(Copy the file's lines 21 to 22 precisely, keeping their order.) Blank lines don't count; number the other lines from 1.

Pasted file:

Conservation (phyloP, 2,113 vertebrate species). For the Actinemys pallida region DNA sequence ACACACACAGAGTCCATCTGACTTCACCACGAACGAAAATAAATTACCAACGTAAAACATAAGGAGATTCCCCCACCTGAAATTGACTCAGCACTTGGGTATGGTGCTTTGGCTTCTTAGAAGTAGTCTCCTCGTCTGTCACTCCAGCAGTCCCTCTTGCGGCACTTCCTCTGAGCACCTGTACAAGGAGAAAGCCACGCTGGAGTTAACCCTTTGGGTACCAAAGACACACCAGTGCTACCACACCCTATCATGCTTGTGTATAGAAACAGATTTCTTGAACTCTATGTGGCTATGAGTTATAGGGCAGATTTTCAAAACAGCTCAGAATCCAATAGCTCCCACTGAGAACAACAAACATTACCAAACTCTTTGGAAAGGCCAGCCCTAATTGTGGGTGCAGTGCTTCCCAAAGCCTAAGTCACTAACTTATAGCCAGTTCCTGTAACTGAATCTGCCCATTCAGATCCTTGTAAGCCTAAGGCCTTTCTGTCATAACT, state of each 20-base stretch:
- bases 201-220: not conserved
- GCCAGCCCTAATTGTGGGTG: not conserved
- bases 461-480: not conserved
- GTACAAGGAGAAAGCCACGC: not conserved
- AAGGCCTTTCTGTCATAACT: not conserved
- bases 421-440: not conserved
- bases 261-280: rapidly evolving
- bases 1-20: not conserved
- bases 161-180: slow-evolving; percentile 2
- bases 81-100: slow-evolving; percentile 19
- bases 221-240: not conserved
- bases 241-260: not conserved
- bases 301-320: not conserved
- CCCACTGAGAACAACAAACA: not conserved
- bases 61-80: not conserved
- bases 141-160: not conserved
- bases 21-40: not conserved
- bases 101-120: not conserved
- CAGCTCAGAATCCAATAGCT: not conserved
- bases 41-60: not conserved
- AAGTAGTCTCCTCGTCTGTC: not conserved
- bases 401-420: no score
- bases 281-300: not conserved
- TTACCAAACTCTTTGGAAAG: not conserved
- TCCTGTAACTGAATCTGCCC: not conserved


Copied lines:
- bases 41-60: not conserved
- AAGTAGTCTCCTCGTCTGTC: not conserved